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Direct and indirect parenting time interference

Parenting a child with a person you no longer live with is often a very difficult process. Most parents, at one time or another, find that it is not easy to abide by a court-ordered custody plan. When these tensions arise, it is often tempting for one parent or the other to disobey the court order or otherwise attempt to manipulate or obstruct the other parent's time with the child.

While very few parents navigate this difficult terrain with complete success, certain behaviors may constitute parenting time interference, a fairly serious violation in the eyes of the court. If a parent does commit parenting time interference, he or she may lose parenting time or privileges, or, in extreme cases, may even face criminal charges.

You may face some of these frustrations with your child's other parent, either in large or small ways. Depending on the nature of the interference you experience, there are legal remedies you can consider to protect your rights and the rights of the child you love.

Direct and indirect interference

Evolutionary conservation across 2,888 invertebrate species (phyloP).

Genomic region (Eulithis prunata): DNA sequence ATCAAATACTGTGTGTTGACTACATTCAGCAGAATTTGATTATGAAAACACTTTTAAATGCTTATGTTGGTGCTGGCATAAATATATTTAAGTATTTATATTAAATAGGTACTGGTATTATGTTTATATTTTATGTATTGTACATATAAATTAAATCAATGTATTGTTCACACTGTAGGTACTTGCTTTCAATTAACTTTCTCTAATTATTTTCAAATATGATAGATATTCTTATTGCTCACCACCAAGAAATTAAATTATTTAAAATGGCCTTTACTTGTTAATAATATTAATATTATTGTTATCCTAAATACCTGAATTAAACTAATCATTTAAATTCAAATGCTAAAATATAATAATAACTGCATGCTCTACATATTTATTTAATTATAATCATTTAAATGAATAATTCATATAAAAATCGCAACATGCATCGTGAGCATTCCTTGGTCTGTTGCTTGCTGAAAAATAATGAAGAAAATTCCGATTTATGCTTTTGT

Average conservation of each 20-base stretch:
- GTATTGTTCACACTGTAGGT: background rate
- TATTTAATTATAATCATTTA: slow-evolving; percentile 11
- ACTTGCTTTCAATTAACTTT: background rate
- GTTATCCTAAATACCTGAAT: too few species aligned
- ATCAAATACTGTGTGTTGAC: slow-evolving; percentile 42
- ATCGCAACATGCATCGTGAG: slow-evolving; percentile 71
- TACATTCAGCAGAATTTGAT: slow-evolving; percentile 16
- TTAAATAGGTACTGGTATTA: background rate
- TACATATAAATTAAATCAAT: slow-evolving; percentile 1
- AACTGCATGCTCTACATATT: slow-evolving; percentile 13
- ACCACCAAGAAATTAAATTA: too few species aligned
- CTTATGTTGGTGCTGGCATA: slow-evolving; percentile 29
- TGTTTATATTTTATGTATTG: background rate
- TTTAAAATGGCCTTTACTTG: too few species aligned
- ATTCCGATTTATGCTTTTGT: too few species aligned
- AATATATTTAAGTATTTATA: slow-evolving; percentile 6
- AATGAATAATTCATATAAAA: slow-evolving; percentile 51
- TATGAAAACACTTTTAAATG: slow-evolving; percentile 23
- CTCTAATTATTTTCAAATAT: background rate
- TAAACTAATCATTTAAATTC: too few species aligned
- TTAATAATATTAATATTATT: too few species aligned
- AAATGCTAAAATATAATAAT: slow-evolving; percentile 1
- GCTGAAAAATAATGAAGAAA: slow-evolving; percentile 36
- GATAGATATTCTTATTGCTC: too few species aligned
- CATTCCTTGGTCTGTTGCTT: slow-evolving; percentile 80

Family courts consider parenting time interference a very serious matter. In general, this offense may take one of two forms, as either direct or indirect interference. Direct interference generally entails one parent keeping the other parent from physically spending time with the child. This can mean repeatedly failing to show up on time to transfer the child between parents, or may include larger violations like canceling visitation or refusing to return a child after a period of custody concludes.

Indirect interference is much more inclusive, and may apply to any behavior on the part of one parent meant to manipulate or obstruct the relationship of the other parent and the child. This includes refusing to allow the child to communicate with the other parent on the phone or through other means, or coercing the child to spy on the other parent.

In some cases, merely speaking poorly of the other parent in front of the child counts as indirect interference.

Addressing parenting time interference

If you are still in the negotiating phase of a divorce or parenting plan, you can consider adding language to your parenting agreement that specifically disallows speaking ill of each other in front of your child, as well as other types of interference. For many parents, simply adding this language and identifying a few behaviors that cause trouble is helpful.

If you have further struggles keeping your parenting time fair, an experienced attorney can help you assess your circumstances and build a strong solution that keeps your rights and priorities secure.

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